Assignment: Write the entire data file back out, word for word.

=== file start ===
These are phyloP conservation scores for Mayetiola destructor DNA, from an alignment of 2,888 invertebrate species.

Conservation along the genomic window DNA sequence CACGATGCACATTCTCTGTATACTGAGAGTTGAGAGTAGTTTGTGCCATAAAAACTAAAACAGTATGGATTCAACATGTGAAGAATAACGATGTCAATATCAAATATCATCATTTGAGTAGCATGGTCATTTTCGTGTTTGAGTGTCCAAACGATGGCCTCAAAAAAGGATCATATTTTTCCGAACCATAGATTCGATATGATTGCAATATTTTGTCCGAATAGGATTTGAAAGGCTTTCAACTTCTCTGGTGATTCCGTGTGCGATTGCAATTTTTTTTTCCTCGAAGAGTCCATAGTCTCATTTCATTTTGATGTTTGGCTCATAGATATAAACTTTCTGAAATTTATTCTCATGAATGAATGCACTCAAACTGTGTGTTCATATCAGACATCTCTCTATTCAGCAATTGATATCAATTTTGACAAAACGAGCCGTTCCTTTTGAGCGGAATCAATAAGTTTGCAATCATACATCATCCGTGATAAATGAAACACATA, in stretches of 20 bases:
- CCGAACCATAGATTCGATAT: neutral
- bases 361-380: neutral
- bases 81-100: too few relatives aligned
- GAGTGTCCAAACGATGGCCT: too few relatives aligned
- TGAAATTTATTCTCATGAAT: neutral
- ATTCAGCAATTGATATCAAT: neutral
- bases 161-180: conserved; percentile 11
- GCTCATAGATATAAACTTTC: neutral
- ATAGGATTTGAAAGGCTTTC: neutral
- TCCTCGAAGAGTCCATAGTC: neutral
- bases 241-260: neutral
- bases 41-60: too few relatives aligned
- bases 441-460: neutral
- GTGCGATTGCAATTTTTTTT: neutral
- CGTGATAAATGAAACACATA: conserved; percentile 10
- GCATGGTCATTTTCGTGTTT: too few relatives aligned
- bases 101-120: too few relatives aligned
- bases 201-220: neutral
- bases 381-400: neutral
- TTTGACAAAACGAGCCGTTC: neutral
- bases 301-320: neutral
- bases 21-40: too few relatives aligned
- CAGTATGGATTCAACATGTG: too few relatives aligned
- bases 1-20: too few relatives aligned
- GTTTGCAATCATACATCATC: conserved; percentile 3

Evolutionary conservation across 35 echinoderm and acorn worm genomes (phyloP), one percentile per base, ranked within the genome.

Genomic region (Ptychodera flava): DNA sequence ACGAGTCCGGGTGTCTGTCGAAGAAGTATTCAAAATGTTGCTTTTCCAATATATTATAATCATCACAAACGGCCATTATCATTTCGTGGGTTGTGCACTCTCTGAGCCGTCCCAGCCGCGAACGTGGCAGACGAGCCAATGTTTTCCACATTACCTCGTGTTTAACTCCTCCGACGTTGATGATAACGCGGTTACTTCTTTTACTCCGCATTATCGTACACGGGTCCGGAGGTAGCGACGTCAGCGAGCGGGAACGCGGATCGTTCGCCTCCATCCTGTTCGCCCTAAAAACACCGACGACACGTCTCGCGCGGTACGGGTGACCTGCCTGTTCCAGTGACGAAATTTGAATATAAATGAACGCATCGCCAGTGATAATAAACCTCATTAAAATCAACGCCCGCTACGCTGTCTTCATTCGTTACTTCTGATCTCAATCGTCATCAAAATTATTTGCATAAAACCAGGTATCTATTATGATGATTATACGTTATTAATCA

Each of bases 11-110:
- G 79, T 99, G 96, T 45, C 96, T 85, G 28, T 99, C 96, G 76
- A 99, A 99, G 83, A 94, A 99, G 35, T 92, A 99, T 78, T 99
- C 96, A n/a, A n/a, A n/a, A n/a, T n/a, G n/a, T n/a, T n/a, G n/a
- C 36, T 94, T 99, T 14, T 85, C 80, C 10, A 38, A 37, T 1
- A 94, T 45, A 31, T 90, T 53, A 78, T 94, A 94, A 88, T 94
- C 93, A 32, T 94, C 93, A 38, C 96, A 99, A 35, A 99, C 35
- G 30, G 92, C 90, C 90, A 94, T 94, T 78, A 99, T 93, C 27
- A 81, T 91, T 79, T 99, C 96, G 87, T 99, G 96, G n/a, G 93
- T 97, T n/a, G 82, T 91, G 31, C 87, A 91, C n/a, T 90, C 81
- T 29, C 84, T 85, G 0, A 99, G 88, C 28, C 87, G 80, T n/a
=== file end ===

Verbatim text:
These are phyloP conservation scores for Mayetiola destructor DNA, from an alignment of 2,888 invertebrate species.

Conservation along the genomic window DNA sequence CACGATGCACATTCTCTGTATACTGAGAGTTGAGAGTAGTTTGTGCCATAAAAACTAAAACAGTATGGATTCAACATGTGAAGAATAACGATGTCAATATCAAATATCATCATTTGAGTAGCATGGTCATTTTCGTGTTTGAGTGTCCAAACGATGGCCTCAAAAAAGGATCATATTTTTCCGAACCATAGATTCGATATGATTGCAATATTTTGTCCGAATAGGATTTGAAAGGCTTTCAACTTCTCTGGTGATTCCGTGTGCGATTGCAATTTTTTTTTCCTCGAAGAGTCCATAGTCTCATTTCATTTTGATGTTTGGCTCATAGATATAAACTTTCTGAAATTTATTCTCATGAATGAATGCACTCAAACTGTGTGTTCATATCAGACATCTCTCTATTCAGCAATTGATATCAATTTTGACAAAACGAGCCGTTCCTTTTGAGCGGAATCAATAAGTTTGCAATCATACATCATCCGTGATAAATGAAACACATA, in stretches of 20 bases:
- CCGAACCATAGATTCGATAT: neutral
- bases 361-380: neutral
- bases 81-100: too few relatives aligned
- GAGTGTCCAAACGATGGCCT: too few relatives aligned
- TGAAATTTATTCTCATGAAT: neutral
- ATTCAGCAATTGATATCAAT: neutral
- bases 161-180: conserved; percentile 11
- GCTCATAGATATAAACTTTC: neutral
- ATAGGATTTGAAAGGCTTTC: neutral
- TCCTCGAAGAGTCCATAGTC: neutral
- bases 241-260: neutral
- bases 41-60: too few relatives aligned
- bases 441-460: neutral
- GTGCGATTGCAATTTTTTTT: neutral
- CGTGATAAATGAAACACATA: conserved; percentile 10
- GCATGGTCATTTTCGTGTTT: too few relatives aligned
- bases 101-120: too few relatives aligned
- bases 201-220: neutral
- bases 381-400: neutral
- TTTGACAAAACGAGCCGTTC: neutral
- bases 301-320: neutral
- bases 21-40: too few relatives aligned
- CAGTATGGATTCAACATGTG: too few relatives aligned
- bases 1-20: too few relatives aligned
- GTTTGCAATCATACATCATC: conserved; percentile 3

Evolutionary conservation across 35 echinoderm and acorn worm genomes (phyloP), one percentile per base, ranked within the genome.

Genomic region (Ptychodera flava): DNA sequence ACGAGTCCGGGTGTCTGTCGAAGAAGTATTCAAAATGTTGCTTTTCCAATATATTATAATCATCACAAACGGCCATTATCATTTCGTGGGTTGTGCACTCTCTGAGCCGTCCCAGCCGCGAACGTGGCAGACGAGCCAATGTTTTCCACATTACCTCGTGTTTAACTCCTCCGACGTTGATGATAACGCGGTTACTTCTTTTACTCCGCATTATCGTACACGGGTCCGGAGGTAGCGACGTCAGCGAGCGGGAACGCGGATCGTTCGCCTCCATCCTGTTCGCCCTAAAAACACCGACGACACGTCTCGCGCGGTACGGGTGACCTGCCTGTTCCAGTGACGAAATTTGAATATAAATGAACGCATCGCCAGTGATAATAAACCTCATTAAAATCAACGCCCGCTACGCTGTCTTCATTCGTTACTTCTGATCTCAATCGTCATCAAAATTATTTGCATAAAACCAGGTATCTATTATGATGATTATACGTTATTAATCA

Each of bases 11-110:
- G 79, T 99, G 96, T 45, C 96, T 85, G 28, T 99, C 96, G 76
- A 99, A 99, G 83, A 94, A 99, G 35, T 92, A 99, T 78, T 99
- C 96, A n/a, A n/a, A n/a, A n/a, T n/a, G n/a, T n/a, T n/a, G n/a
- C 36, T 94, T 99, T 14, T 85, C 80, C 10, A 38, A 37, T 1
- A 94, T 45, A 31, T 90, T 53, A 78, T 94, A 94, A 88, T 94
- C 93, A 32, T 94, C 93, A 38, C 96, A 99, A 35, A 99, C 35
- G 30, G 92, C 90, C 90, A 94, T 94, T 78, A 99, T 93, C 27
- A 81, T 91, T 79, T 99, C 96, G 87, T 99, G 96, G n/a, G 93
- T 97, T n/a, G 82, T 91, G 31, C 87, A 91, C n/a, T 90, C 81
- T 29, C 84, T 85, G 0, A 99, G 88, C 28, C 87, G 80, T n/a